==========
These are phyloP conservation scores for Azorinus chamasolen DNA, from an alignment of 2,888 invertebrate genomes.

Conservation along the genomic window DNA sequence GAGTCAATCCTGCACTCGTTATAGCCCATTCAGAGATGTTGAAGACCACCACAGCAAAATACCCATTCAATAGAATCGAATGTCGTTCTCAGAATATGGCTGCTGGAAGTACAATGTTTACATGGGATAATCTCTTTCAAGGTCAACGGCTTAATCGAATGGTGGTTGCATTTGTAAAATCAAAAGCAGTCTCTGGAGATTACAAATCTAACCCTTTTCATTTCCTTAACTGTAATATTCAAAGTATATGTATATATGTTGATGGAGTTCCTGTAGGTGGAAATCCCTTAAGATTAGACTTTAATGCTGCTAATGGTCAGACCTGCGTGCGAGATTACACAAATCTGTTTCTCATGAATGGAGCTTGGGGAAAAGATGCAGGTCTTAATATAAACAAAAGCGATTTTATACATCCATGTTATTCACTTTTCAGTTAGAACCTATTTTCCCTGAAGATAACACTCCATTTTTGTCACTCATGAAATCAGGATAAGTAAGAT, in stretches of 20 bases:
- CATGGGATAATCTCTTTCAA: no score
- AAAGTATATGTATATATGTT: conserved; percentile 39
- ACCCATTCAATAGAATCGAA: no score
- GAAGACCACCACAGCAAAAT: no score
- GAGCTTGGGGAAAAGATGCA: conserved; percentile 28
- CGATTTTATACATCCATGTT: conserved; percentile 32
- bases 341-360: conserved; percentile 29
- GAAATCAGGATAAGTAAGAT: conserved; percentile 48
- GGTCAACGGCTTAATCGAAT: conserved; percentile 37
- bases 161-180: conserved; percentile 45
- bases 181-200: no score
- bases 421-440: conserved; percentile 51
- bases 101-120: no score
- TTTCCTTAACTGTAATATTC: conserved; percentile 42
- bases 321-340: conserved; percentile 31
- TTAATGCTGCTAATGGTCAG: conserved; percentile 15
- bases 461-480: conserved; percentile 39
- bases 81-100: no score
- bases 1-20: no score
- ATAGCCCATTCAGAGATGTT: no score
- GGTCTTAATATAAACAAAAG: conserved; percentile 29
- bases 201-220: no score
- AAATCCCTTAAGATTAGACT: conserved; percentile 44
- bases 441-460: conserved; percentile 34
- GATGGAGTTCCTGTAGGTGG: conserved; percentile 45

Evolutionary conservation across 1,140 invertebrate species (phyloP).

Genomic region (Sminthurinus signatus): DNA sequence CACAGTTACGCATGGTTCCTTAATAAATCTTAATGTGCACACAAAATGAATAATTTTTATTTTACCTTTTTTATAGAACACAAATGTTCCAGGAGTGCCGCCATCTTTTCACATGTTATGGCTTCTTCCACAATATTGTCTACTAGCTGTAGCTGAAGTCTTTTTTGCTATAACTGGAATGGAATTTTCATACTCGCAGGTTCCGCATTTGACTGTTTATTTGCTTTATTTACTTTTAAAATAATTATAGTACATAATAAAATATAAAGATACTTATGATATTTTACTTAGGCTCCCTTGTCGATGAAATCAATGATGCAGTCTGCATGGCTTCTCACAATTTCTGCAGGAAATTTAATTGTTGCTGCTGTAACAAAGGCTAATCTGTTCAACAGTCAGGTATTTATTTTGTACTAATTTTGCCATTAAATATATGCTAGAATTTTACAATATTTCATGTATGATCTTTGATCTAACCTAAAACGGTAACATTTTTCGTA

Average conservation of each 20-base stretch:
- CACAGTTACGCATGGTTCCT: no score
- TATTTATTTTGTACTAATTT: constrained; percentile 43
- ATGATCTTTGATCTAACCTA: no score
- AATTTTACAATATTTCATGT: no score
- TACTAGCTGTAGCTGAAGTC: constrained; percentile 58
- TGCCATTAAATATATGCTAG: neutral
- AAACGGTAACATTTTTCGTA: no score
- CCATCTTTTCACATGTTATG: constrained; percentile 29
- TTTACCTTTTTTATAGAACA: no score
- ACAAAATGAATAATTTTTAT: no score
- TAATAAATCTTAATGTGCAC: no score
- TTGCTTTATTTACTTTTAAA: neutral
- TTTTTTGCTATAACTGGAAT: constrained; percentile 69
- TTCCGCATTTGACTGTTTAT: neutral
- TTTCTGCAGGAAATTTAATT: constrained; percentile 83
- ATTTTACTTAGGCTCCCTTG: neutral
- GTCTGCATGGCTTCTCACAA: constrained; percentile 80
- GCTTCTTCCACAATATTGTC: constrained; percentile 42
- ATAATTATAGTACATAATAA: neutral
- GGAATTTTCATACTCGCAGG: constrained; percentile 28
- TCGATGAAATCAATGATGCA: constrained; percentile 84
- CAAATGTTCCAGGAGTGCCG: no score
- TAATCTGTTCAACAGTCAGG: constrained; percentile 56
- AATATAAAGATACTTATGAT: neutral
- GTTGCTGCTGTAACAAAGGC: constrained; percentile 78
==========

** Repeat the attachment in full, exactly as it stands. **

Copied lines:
These are phyloP conservation scores for Azorinus chamasolen DNA, from an alignment of 2,888 invertebrate genomes.

Conservation along the genomic window DNA sequence GAGTCAATCCTGCACTCGTTATAGCCCATTCAGAGATGTTGAAGACCACCACAGCAAAATACCCATTCAATAGAATCGAATGTCGTTCTCAGAATATGGCTGCTGGAAGTACAATGTTTACATGGGATAATCTCTTTCAAGGTCAACGGCTTAATCGAATGGTGGTTGCATTTGTAAAATCAAAAGCAGTCTCTGGAGATTACAAATCTAACCCTTTTCATTTCCTTAACTGTAATATTCAAAGTATATGTATATATGTTGATGGAGTTCCTGTAGGTGGAAATCCCTTAAGATTAGACTTTAATGCTGCTAATGGTCAGACCTGCGTGCGAGATTACACAAATCTGTTTCTCATGAATGGAGCTTGGGGAAAAGATGCAGGTCTTAATATAAACAAAAGCGATTTTATACATCCATGTTATTCACTTTTCAGTTAGAACCTATTTTCCCTGAAGATAACACTCCATTTTTGTCACTCATGAAATCAGGATAAGTAAGAT, in stretches of 20 bases:
- CATGGGATAATCTCTTTCAA: no score
- AAAGTATATGTATATATGTT: conserved; percentile 39
- ACCCATTCAATAGAATCGAA: no score
- GAAGACCACCACAGCAAAAT: no score
- GAGCTTGGGGAAAAGATGCA: conserved; percentile 28
- CGATTTTATACATCCATGTT: conserved; percentile 32
- bases 341-360: conserved; percentile 29
- GAAATCAGGATAAGTAAGAT: conserved; percentile 48
- GGTCAACGGCTTAATCGAAT: conserved; percentile 37
- bases 161-180: conserved; percentile 45
- bases 181-200: no score
- bases 421-440: conserved; percentile 51
- bases 101-120: no score
- TTTCCTTAACTGTAATATTC: conserved; percentile 42
- bases 321-340: conserved; percentile 31
- TTAATGCTGCTAATGGTCAG: conserved; percentile 15
- bases 461-480: conserved; percentile 39
- bases 81-100: no score
- bases 1-20: no score
- ATAGCCCATTCAGAGATGTT: no score
- GGTCTTAATATAAACAAAAG: conserved; percentile 29
- bases 201-220: no score
- AAATCCCTTAAGATTAGACT: conserved; percentile 44
- bases 441-460: conserved; percentile 34
- GATGGAGTTCCTGTAGGTGG: conserved; percentile 45

Evolutionary conservation across 1,140 invertebrate species (phyloP).

Genomic region (Sminthurinus signatus): DNA sequence CACAGTTACGCATGGTTCCTTAATAAATCTTAATGTGCACACAAAATGAATAATTTTTATTTTACCTTTTTTATAGAACACAAATGTTCCAGGAGTGCCGCCATCTTTTCACATGTTATGGCTTCTTCCACAATATTGTCTACTAGCTGTAGCTGAAGTCTTTTTTGCTATAACTGGAATGGAATTTTCATACTCGCAGGTTCCGCATTTGACTGTTTATTTGCTTTATTTACTTTTAAAATAATTATAGTACATAATAAAATATAAAGATACTTATGATATTTTACTTAGGCTCCCTTGTCGATGAAATCAATGATGCAGTCTGCATGGCTTCTCACAATTTCTGCAGGAAATTTAATTGTTGCTGCTGTAACAAAGGCTAATCTGTTCAACAGTCAGGTATTTATTTTGTACTAATTTTGCCATTAAATATATGCTAGAATTTTACAATATTTCATGTATGATCTTTGATCTAACCTAAAACGGTAACATTTTTCGTA

Average conservation of each 20-base stretch:
- CACAGTTACGCATGGTTCCT: no score
- TATTTATTTTGTACTAATTT: constrained; percentile 43
- ATGATCTTTGATCTAACCTA: no score
- AATTTTACAATATTTCATGT: no score
- TACTAGCTGTAGCTGAAGTC: constrained; percentile 58
- TGCCATTAAATATATGCTAG: neutral
- AAACGGTAACATTTTTCGTA: no score
- CCATCTTTTCACATGTTATG: constrained; percentile 29
- TTTACCTTTTTTATAGAACA: no score
- ACAAAATGAATAATTTTTAT: no score
- TAATAAATCTTAATGTGCAC: no score
- TTGCTTTATTTACTTTTAAA: neutral
- TTTTTTGCTATAACTGGAAT: constrained; percentile 69
- TTCCGCATTTGACTGTTTAT: neutral
- TTTCTGCAGGAAATTTAATT: constrained; percentile 83
- ATTTTACTTAGGCTCCCTTG: neutral
- GTCTGCATGGCTTCTCACAA: constrained; percentile 80
- GCTTCTTCCACAATATTGTC: constrained; percentile 42
- ATAATTATAGTACATAATAA: neutral
- GGAATTTTCATACTCGCAGG: constrained; percentile 28
- TCGATGAAATCAATGATGCA: constrained; percentile 84
- CAAATGTTCCAGGAGTGCCG: no score
- TAATCTGTTCAACAGTCAGG: constrained; percentile 56
- AATATAAAGATACTTATGAT: neutral
- GTTGCTGCTGTAACAAAGGC: constrained; percentile 78